OVERVIEW: Brainerd strictly funds environmental work in the Pacific Northwest, and tends to focus on citizen engagement strategies, with a mix of work in policy, place-based conservation, and building up the environmental community in the region. One great thing about this funder is the abundance of transparency and accessibility, particularly since it announced plans in 2008 to give away its endowment.
IP TAKE: This funder aims to spend down its assets by 2020, meaning both core and emerging green leaders--and even other green charities--stand to gain a big final boost during the foundation’s sunset. It's focused on three initiatives: inspiring the next generation of Northwest conservation philanthropists, strengthening the next generation of Northwest conservation leadership, and investing in conservation advocacy.
PROFILE: Paul Brainerd started his career as a journalist, and became wealthy as the founder (and eventual seller) of the software company behind PageMaker, a very early desktop publishing platform that set the stage for the programs designers use today. The sale of the company made Brainerd moderately wealthy, allowing him to focus mostly on philanthropy by launching his foundation in 1995. Since then, Brainerd has focused on environmental stewardship in the place he calls home, the Northwest.
That’s to say that the only organizations to receive funding from Brainerd are located in, or focused on, Oregon, Washington, Montana, Idaho, Alaska and parts of Canada. The large majority of grants go toward conservation. And the foundation has a tendency for building broad public support for conservation, and strengthening the community, including by working with other funders. Although they will wind down in the next few years, Brainerd has three core areas of giving:
First, it funds conservation policy work, backing a few groups in each state that work toward effective, long-term policy at the state and province level. Like many foundations, it won’t earmark funds solely for lobbying, although it will support groups and projects that involve a combination of lobbying and non-lobbying expenses. Some of the key examples of grantees in this program are the Oregon League of Conservation Voters and the Washington Environmental Council, both of which have received multiple grants as high as $150,000.
Brainerd’s place-based conservation program emphasizes treasured locales and engaging local and regional communities in efforts to protect them. One recent grantee in this realm is Salmon Valley Stewardship, a nonprofit that deals in conservation in the region of British Columbia.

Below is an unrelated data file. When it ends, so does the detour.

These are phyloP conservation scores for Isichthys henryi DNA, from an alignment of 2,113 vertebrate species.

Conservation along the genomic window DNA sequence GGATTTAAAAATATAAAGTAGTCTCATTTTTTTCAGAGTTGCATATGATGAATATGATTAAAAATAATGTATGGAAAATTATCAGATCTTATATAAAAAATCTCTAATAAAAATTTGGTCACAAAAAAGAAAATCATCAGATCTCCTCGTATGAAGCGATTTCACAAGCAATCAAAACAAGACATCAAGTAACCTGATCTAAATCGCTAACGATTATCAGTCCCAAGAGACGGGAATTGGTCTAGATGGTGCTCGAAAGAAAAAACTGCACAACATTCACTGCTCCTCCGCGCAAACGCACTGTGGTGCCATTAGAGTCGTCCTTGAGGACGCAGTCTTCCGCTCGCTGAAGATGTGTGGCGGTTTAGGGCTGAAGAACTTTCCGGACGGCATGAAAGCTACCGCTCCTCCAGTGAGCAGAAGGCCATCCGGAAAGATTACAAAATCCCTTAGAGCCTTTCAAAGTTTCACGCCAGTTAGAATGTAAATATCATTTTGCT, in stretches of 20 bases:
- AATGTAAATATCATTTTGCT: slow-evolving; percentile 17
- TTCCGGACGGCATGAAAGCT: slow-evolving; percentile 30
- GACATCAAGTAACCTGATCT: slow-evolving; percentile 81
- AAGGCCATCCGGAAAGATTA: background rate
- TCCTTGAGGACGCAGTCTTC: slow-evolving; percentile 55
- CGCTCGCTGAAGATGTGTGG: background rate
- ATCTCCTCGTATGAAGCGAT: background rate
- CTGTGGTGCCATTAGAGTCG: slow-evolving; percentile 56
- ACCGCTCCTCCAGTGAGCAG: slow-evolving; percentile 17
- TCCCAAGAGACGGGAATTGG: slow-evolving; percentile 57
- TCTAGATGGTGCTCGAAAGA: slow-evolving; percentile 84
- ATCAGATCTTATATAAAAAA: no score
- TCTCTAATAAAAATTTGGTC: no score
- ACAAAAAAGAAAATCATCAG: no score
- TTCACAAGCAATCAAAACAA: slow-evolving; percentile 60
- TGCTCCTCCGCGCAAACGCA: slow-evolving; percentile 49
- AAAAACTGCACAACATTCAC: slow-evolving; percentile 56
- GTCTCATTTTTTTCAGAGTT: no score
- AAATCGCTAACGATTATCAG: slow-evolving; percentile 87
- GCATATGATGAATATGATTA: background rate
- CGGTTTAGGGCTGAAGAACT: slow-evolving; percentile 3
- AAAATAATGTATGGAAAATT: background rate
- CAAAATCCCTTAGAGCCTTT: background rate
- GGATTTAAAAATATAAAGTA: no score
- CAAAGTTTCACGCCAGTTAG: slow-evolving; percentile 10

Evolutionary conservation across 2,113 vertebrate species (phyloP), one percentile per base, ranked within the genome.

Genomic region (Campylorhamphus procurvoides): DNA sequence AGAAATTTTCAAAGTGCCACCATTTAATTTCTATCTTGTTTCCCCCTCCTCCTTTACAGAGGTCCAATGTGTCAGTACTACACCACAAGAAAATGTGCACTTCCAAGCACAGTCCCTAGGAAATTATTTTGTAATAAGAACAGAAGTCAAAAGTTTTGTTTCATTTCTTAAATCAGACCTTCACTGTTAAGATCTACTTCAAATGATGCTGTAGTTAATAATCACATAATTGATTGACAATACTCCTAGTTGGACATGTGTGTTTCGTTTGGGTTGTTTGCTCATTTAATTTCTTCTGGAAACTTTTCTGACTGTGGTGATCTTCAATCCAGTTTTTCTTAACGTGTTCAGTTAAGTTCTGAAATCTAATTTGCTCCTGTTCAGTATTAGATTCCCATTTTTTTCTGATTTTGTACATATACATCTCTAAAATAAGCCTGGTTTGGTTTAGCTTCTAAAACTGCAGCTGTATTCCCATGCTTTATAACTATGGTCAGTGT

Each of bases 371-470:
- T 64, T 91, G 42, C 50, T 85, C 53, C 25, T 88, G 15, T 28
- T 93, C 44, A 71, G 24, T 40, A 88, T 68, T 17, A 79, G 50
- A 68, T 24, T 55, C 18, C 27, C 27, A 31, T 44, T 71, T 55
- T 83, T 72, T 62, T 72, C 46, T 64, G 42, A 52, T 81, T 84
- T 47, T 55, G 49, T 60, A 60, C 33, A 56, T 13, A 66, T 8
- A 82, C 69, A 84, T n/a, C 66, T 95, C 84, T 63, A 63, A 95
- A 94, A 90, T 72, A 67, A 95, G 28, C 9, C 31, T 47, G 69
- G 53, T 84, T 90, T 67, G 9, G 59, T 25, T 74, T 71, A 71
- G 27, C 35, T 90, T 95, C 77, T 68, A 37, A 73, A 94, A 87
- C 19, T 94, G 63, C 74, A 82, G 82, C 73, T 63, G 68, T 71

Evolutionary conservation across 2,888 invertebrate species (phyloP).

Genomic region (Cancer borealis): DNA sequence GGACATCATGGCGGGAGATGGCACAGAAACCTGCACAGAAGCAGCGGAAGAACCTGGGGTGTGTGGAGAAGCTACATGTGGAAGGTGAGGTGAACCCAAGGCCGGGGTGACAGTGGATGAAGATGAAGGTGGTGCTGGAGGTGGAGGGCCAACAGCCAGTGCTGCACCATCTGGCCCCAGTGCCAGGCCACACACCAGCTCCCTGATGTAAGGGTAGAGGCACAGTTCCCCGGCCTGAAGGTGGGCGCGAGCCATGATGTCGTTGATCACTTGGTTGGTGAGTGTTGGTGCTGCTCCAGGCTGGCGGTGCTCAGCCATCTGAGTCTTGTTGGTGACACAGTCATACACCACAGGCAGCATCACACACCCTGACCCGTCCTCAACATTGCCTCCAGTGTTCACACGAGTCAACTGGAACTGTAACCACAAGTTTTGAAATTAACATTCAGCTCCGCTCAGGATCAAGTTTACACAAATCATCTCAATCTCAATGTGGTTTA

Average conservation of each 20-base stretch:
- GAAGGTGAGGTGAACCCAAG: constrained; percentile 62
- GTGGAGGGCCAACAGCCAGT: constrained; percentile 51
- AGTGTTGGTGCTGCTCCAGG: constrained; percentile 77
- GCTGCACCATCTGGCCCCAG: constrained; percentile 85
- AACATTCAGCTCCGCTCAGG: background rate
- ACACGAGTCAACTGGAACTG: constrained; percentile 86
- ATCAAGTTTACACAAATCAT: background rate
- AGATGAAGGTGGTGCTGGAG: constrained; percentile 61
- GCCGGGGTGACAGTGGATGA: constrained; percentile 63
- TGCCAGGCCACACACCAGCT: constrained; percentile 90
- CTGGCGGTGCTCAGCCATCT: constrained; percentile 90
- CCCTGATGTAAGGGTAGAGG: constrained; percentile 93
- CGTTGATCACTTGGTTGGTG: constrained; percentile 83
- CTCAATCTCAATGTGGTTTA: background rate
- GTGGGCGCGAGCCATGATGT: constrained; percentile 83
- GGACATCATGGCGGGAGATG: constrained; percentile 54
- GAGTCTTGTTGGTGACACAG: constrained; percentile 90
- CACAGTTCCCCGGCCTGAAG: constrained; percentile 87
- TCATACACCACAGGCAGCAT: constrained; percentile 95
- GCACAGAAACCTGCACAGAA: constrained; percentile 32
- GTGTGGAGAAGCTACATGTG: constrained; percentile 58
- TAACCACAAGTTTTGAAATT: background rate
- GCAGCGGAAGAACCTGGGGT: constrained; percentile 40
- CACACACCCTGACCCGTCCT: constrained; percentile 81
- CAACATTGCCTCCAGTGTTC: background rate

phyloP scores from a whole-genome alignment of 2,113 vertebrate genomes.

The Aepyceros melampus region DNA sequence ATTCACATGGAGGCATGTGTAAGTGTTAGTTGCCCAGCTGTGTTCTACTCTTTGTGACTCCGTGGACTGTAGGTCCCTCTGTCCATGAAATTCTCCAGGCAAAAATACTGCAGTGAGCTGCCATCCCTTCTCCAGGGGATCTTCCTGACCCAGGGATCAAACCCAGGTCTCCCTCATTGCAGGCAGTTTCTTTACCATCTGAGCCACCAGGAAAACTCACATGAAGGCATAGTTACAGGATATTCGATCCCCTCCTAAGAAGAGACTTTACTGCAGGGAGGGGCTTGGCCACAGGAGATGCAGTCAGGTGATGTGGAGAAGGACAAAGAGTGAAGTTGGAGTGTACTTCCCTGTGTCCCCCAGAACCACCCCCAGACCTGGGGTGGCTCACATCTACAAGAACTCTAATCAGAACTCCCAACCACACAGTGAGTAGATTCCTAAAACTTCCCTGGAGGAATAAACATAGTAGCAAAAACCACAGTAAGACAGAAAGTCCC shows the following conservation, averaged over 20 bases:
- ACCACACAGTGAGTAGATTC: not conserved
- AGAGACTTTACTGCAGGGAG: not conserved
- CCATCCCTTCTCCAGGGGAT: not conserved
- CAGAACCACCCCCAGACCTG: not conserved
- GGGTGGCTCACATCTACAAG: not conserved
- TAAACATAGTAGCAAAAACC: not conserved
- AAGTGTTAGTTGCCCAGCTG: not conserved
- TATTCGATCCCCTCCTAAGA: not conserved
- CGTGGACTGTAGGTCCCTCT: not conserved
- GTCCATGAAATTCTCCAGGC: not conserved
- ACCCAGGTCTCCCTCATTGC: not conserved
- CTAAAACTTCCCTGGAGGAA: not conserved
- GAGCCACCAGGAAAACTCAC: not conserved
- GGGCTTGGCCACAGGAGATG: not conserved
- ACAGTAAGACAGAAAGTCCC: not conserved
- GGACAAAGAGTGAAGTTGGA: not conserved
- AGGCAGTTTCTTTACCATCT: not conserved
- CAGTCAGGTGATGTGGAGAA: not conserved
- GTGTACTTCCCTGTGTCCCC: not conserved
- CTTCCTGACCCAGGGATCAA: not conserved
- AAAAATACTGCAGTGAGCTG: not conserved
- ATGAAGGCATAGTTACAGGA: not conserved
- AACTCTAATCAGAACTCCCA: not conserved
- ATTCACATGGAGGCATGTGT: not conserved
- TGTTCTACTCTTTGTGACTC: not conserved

Third, the conservation capacity program is all about building organizational strength of conservation nonprofits. This means bolstering leadership in nonprofits, scaling up capacity, or stabilizing funding for grantees. An example of giving from this program is a recent grant for the Idaho Conservation League, to allow them review their online communication strategy.
Aside from the three main programs, there are two other funds, one that supports small, grassroots organizations and another for timely opportunities.
Finally, it’s impossible to discuss Brainerd’s giving without getting into its sunset strategy. In 2008, Paul Brainerd announced the foundation would spend down its endowment (now around $25 million) by the year 2020. Since then, giving bumped up, but has hovered at or a bit below $3 million a year.
It’s also important to note that the foundation is winding down in a very open and engaged way. It’s doing its best to leave ongoing grantees in good funding shape, while gradually shifting to its sunset priorities—developing other funders in the area, boosting emerging leaders, and strengthening the core of the movement. Through 2016, the funder will de-prioritize giving that doesn’t head in that direction.
So the bad news is that an important regional funder is on the way out. The good news is that it’s doing so in a way that is pretty accessible, without clamping down on the spigot or dumping its funds into a couple of monster groups’ pockets. In fact, one of the best things about Brainerd is that it gives to a decent spread of groups, having funded more than 300 organizations over time. They’ve backed some big guys, but the key word here is local and regional.
The foundation's apparent commitment to the stability of the movement in the region means that well-established groups and fledgling nonprofits shouldn't hesitate to try and win the attention of this funder during its waning days.
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